Translating on Windows

RPython is supported on Windows platforms, starting with Windows 2000. The following text gives some hints about how to translate a interpreter written in RPython, using PyPy as an example.

PyPy supports only being translated as a 32bit program, even on 64bit Windows. See at the end of this page for what is missing for a full 64bit translation.

To build pypy-c you need a working python environment, and a C compiler. It is possible to translate with a CPython 2.6 or later, but this is not the preferred way, because it will take a lot longer to run – depending on your architecture, between two and three times as long. So head to our downloads and get the latest stable version.

Microsoft Visual Studio is preferred as a compiler, but there are reports of success with the mingw32 port of gcc.

Installing Visual Compiler v9 (for Python 2.7)

This compiler, while the standard one for Python 2.7, is deprecated. Microsoft has made it available as the Microsoft Visual C++ Compiler for Python 2.7 (the link was checked in May 2018). Note that the compiler suite may be installed in C:\Users\<user name>\AppData\Local\Programs\Common\Microsoft\Visual C++ for Python or in C:\Program Files (x86)\Common Files\Microsoft\Visual C++ for Python. A current version of setuptools will be able to find it there. Also, you must download and install the .Net Framework 3.5, otherwise mt.exe will silently fail. Installation will begin automatically by running the mt.exe command by hand from a DOS window (that is how the author discovered the problem).

Installing “Build Tools for Visual Studio 2015” (for Python 3)

As documented in the CPython Wiki, CPython recommends Visual C++ version 14.0 for python version 3.5. A compact version of the compiler suite can be obtained from Microsoft downloads, search the page for “Microsoft Build Tools 2015”.

You will need to reboot the computer for the installation to successfully install and run the mt.exe mainfest compiler. The installation will set the VS140COMNTOOLS environment variable, this is key to distutils/setuptools finding the compiler

Translating PyPy with Visual Studio

We routinely test translation of PyPy 2.7 using v9 and PyPy 3 with vc14. Other configurations may work as well.

The translation scripts will set up the appropriate environment variables for the compiler, so you do not need to run vcvars before translation. They will attempt to locate the same compiler version that was used to build the Python interpreter doing the translation. Failing that, they will pick the most recent Visual Studio compiler they can find. In addition, the target architecture (32 bits, 64 bits) is automatically selected. A 32 bit build can only be built using a 32 bit Python and vice versa. By default the interpreter is built using the Multi-threaded DLL (/MD) runtime environment.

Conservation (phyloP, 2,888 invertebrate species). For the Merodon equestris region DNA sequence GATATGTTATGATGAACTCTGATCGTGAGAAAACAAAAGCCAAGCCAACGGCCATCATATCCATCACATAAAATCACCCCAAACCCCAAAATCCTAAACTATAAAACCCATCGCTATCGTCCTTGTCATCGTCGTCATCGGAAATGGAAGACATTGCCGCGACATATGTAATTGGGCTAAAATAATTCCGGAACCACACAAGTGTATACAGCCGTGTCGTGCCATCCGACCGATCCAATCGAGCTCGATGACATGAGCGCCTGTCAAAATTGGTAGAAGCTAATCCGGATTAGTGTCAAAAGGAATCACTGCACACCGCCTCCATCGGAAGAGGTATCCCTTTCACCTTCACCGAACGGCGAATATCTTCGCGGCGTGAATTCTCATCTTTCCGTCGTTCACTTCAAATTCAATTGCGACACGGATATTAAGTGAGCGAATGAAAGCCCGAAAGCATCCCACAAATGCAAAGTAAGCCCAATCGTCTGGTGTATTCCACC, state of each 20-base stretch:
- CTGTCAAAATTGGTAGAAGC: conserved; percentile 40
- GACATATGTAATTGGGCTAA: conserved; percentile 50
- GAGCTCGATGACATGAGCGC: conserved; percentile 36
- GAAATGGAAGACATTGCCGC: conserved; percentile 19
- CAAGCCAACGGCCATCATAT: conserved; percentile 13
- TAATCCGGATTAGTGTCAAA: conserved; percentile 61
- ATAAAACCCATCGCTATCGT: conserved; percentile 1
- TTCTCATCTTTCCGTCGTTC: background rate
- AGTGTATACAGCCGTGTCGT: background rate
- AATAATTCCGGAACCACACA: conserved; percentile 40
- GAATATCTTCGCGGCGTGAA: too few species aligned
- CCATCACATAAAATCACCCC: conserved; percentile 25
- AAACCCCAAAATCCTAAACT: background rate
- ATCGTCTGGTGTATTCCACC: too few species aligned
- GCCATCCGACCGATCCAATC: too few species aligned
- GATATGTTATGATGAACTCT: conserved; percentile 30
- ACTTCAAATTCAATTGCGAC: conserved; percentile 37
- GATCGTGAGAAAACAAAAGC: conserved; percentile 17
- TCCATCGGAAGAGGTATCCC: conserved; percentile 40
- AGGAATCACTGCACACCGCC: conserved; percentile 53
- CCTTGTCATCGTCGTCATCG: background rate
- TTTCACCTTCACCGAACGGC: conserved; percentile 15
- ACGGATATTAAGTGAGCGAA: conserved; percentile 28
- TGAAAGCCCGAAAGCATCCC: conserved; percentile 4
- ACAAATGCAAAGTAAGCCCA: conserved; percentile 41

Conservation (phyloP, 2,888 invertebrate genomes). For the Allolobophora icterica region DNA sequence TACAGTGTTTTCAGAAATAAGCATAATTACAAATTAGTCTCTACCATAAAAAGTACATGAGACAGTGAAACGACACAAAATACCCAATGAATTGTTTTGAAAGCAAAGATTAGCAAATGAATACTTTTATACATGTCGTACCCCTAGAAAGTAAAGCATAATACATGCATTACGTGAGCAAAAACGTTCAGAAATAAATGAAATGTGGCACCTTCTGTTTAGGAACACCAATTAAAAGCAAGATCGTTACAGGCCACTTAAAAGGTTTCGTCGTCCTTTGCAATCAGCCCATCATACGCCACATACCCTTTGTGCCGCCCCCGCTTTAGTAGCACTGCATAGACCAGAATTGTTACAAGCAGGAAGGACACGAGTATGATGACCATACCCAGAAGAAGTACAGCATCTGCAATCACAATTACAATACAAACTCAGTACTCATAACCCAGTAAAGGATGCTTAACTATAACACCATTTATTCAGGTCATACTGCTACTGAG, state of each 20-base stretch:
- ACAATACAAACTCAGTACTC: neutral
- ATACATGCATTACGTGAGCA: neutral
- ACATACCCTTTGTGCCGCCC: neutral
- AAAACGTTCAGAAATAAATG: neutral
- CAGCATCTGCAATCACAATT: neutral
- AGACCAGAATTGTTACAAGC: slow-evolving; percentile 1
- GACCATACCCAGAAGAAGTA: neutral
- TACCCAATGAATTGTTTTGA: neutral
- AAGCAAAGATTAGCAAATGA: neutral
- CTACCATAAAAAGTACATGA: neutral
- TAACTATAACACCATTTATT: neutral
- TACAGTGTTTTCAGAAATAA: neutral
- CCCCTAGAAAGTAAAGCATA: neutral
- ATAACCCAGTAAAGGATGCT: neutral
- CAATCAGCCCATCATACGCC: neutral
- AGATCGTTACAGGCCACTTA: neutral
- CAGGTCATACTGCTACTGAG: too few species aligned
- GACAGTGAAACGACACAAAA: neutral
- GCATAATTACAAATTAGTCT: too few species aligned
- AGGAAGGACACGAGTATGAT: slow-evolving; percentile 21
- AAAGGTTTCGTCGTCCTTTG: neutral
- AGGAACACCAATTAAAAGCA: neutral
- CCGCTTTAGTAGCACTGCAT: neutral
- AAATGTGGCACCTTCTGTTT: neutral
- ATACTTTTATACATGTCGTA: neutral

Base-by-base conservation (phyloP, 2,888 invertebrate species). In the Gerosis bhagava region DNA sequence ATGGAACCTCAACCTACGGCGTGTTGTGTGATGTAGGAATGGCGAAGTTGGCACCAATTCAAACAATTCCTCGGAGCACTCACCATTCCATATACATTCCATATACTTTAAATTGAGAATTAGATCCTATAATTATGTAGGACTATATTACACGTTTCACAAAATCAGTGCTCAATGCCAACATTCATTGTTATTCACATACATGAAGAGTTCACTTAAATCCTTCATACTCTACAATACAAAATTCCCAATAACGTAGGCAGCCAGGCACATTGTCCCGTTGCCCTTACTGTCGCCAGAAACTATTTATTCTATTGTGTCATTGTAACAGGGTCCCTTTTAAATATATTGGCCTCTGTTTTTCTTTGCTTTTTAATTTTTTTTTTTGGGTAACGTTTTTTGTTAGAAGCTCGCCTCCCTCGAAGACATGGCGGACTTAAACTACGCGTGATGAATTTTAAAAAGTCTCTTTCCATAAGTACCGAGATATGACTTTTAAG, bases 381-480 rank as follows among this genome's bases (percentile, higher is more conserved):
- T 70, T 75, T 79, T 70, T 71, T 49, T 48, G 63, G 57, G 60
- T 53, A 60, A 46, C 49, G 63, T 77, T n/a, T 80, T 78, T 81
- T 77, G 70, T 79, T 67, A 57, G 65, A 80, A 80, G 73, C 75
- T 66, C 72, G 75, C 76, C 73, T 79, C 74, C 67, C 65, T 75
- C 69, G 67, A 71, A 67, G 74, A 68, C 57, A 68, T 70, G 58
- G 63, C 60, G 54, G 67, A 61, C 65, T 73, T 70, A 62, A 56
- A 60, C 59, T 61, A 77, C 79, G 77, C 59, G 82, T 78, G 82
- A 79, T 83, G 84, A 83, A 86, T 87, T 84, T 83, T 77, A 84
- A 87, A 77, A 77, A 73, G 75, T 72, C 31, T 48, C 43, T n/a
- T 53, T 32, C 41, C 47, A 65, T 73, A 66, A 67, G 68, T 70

If you wish to override this detection method to use a different compiler (mingw or a different version of MSVC):

  • set up the PATH and other environment variables as needed
  • set the CC environment variable to compiler exe to be used, for a different version of MSVC SET CC=cl.exe.

Note: The RPython translator does currently not support 64 bit Python, and translation will fail in this case.

Python and a C compiler are all you need to build pypy, but it will miss some modules that relies on third-party libraries. See below how to get and build them.

Please see the non-windows instructions for more information, especially note that translation is RAM-hungry. A standard translation requires around 4GB, so special preparations are necessary, or you may want to use the method in the notes of the build instructions to reduce memory usage at the price of a slower translation:

pypy --jit loop_longevity=300 ../../rpython/bin/rpython -Ojit targetpypystandalone
# This is done as part of translation
PYTHONPATH=../.. ./pypy-c ../../lib_pypy/tools/

Setting Up Visual Studio 9.0 for building SSL in Python3

Note: this is old information, left for historical reference. We recommend using Visual Studio 2015, which now seems to properly set this all up.

On Python3, the ssl module is based on cffi, and requires a build step after translation. However distutils does not support the Micorosft-provided Visual C compiler, and cffi depends on distutils to find the compiler. The traditional solution to this problem is to install the setuptools module via running -m ensurepip which installs pip and setuptools. However pip requires ssl. So we have a chicken-and-egg problem: ssl depends on cffi which depends on setuptools, which depends on ensurepip, which depends on ssl.

In order to solve this, the buildbot sets an environment varaible that helps distutils find the compiler without setuptools:

set VS90COMNTOOLS=C:\Program Files (x86)\Common Files\Microsoft\Visual C++ for Python\9.0\VC\bin

or whatever is appropriate for your machine. Note that this is not enough, you must also copy the vcvarsall.bat file fron the ...\9.0 directory to the ...\9.0\VC directory, and edit it, changing the lines that set VCINSTALLDIR and WindowsSdkDir:

set WindowsSdkDir=%~dp0\..\WinSDK\

Preparing Windows for the large build

Normally 32bit programs are limited to 2GB of memory on Windows. It is possible to raise this limit, to 3GB on Windows 32bit, and almost 4GB on Windows 64bit.

On Windows 32bit, it is necessary to modify the system: follow to enable the “3GB” feature, and reboot. This step is not necessary on Windows 64bit.

Then you need to execute:

editbin /largeaddressaware translator.exe

where translator.exe is the pypy.exe or cpython.exe you will use to translate with.

Installing external packages

We uses a subrepository inside pypy to hold binary compiled versions of the build dependencies for windows. As part of the rpython setup stage, environment variables will be set to use these dependencies. The repository has a README file on how to replicate, and a branch for each supported platform. You may run the utility to checkout the proper branch for your platform and PyPy version.